Alexander McCall Smith's favorite humorous books
Alexander McCall Smith is a professor of medical ethics at Edinburgh university and the author of more than 50 books. He is best known for his series about a female Botswanan detective, The No 1 Ladies Detective Agency.
Mapp and Lucia by EF Benson
It may be cheating to add this, but Tom Holt deserves the very greatest praise for writing two quite brilliant Benson books with the blessing of the Benson Estate. A remarkable achievement.
Lucia in Wartime by Tom Holt
This is the classic Edinburgh novel. Miss Brodie teaches at an Edinburgh girls' school. She admires Mussolini and has a marvellous turn of phrase, especially when describing the gaseous domains of chemistry teachers. The humour here is dry as a dog biscuit, which suits Edinburgh very well.
The Prime of Miss Jean Brodie by Muriel Spark
All of Benson's Mapp and Lucia books deserve to be on this list; this is glorious comic writing, made all the funnier by the fact that the jokes are repeated many times. And one might always join the Tilling Society, which is composed of admirers of these books.
The Young Visiters (sic) by Daisy Ashford
Mr Salteena, "an elderly man of 42", enjoys inviting young girls to stay with him. So we are told at the beginning of this extraordinary tale.
Decline and Fall by Evelyn Waugh
Waugh's humour is biting. One might feel a bit sad reading him today, because we know the world of his characters is doomed and will be replaced by a new form of nastiness.
Lucky Jim by Kingsley Amis
Academia is a very obvious target for the humorist. The modern academic comedy owes a great debt to Lucky Jim, which is still a very amusing book. Jim's misfortune with the counterpane is a warning to all house guests.
The English Teacher by RK Narayan
RK Narayan's Malgudi novels are humorous gems and it is a great pity that they are not better known. He wrote beautifully and with great compassion, something regrettably lacking in some humorous writing.
Die Gefangennahme eines Postboten (The Capture of a Postman) by Michael von Poser
Michael von Poser is a contemporary German writer whose work reaches only a very small audience. This is a great pity, because it is achingly funny. This virtually unobtainable collection of stories includes the tale of a postman who is kidnapped by a small village which wishes to attract Rome's attention. As a result of the indifference of the German public to his work, von Poser now devotes himself to translating Chinese poetry into German and writing humorous essays on subjects such as hatmaking and the art of leaving the house.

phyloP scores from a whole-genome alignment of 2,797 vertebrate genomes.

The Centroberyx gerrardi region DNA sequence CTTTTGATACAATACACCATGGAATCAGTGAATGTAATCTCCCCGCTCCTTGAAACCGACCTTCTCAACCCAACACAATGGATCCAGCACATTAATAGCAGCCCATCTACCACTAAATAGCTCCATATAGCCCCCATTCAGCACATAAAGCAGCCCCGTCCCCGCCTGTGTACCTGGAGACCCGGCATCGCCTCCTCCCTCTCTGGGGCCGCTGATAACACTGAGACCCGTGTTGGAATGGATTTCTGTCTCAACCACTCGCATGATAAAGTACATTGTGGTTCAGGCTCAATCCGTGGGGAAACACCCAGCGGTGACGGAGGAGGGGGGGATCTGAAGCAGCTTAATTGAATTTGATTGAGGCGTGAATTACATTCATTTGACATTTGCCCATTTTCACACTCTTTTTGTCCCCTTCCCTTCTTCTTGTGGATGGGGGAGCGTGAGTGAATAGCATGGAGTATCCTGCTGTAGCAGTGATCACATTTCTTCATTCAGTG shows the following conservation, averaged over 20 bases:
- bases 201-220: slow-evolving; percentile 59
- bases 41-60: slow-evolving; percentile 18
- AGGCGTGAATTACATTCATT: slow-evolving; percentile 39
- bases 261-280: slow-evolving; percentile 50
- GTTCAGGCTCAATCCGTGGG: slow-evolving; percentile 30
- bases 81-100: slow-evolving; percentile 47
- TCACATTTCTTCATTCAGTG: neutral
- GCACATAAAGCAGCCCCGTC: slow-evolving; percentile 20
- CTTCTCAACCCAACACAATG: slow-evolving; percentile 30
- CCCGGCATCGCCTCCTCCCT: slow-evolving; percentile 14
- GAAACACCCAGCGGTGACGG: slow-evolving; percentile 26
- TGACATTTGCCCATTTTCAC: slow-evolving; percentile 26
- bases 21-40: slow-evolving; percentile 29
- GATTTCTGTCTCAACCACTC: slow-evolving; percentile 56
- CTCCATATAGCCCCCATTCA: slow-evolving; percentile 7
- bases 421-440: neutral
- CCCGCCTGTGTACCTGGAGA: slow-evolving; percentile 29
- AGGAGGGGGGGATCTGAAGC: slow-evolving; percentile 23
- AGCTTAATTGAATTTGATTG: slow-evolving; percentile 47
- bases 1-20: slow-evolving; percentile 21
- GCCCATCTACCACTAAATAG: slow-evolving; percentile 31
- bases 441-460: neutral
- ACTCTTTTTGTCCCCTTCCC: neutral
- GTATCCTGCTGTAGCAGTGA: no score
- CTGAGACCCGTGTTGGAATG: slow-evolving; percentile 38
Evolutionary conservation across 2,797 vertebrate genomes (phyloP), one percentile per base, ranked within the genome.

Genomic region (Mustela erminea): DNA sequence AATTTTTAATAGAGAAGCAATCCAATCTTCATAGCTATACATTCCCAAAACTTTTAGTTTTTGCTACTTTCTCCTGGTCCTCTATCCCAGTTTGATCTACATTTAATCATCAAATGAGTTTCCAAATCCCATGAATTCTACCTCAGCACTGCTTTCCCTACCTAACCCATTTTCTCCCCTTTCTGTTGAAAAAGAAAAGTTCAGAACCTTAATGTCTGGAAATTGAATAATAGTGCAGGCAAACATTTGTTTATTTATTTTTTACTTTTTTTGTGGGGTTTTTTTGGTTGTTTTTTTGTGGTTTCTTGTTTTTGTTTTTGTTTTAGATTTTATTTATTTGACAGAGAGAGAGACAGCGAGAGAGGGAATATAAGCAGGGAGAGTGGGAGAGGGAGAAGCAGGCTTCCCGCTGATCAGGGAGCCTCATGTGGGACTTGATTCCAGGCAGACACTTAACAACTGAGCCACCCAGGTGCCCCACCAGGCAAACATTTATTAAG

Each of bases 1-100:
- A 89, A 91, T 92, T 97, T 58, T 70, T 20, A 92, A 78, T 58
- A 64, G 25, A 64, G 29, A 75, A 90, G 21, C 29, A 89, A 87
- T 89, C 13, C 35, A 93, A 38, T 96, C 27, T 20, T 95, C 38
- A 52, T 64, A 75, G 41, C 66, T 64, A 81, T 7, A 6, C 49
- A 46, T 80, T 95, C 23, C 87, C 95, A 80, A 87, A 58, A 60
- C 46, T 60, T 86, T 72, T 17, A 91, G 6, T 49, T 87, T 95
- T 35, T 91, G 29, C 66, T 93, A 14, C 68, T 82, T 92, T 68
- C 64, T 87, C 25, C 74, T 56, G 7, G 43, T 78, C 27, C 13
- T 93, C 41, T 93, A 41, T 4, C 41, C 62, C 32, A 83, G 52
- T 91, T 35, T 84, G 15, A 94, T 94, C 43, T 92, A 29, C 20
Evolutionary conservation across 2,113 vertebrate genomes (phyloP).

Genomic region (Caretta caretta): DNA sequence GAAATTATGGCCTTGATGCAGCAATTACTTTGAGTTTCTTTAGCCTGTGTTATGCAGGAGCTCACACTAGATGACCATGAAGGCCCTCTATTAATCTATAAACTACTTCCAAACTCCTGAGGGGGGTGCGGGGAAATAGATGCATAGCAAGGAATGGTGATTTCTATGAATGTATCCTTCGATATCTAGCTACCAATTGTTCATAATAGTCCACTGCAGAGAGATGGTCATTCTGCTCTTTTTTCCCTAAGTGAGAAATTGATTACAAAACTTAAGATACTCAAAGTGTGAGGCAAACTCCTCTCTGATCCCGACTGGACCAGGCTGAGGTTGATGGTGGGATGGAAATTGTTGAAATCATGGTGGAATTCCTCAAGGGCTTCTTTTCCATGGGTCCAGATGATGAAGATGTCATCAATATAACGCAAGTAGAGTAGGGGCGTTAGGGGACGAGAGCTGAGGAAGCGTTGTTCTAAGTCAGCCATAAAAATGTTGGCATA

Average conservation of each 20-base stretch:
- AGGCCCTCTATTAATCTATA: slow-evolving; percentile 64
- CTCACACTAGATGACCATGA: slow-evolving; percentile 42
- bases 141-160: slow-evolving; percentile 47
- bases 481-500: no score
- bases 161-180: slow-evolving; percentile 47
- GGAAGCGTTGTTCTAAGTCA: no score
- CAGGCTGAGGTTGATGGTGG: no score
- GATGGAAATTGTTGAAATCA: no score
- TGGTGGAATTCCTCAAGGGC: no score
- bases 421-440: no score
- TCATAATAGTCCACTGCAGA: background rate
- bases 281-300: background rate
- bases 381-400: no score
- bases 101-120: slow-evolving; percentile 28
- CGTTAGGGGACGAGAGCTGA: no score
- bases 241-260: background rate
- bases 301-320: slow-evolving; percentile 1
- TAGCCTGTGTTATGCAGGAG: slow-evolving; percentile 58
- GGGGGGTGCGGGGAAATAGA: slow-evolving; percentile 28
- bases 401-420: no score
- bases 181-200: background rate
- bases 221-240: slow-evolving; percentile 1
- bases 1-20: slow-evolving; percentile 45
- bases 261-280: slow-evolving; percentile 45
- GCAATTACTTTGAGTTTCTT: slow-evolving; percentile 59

The Analysis of a Phobia in a Five-year-old Boy by Sigmund Freud
The psychoanalytical movement has unintentionally produced the most remarkably funny works. This story of Little Hans who fears that he will be bitten by dray horses is unconsciously humorous. Most Freudians do not find this sort of thing at all funny, consciously or otherwise.
The History Man by Malcolm Bradbury
This novel deserves to survive because it captures, so beautifully and so wittily, a form of posturing which afflicted our intellectual and cultural life for many decades and which is still alive and well in some quarters. Perhaps somebody should now write The Art Man.
From the Guardian.co.uk
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What is a Ceilidh ?
A Ceilidh (pronounced "Kay-lay", emphasis on 1st syllable) derives from the Gaelic word meaning a visit and originally meant just that (and still does in Gaelic). It can also mean a house party, a concert or more usually an evening of informal Scottish traditional dancing to informal music. Ceilidhs in the Lowlands tend to be dances, in the Highlands they tend to be concerts. Dances in the Highlands and traditional ceilidhs in the Lowlands are often called "ceilidh dances". Ceilidh dancing is fundamentally different from Scottish Country Dancing in that it is much less formal and the primary purpose is the enjoyment of doing the dance. Scottish Country Dancing is much more oriented towards being a demonstration or exhibition.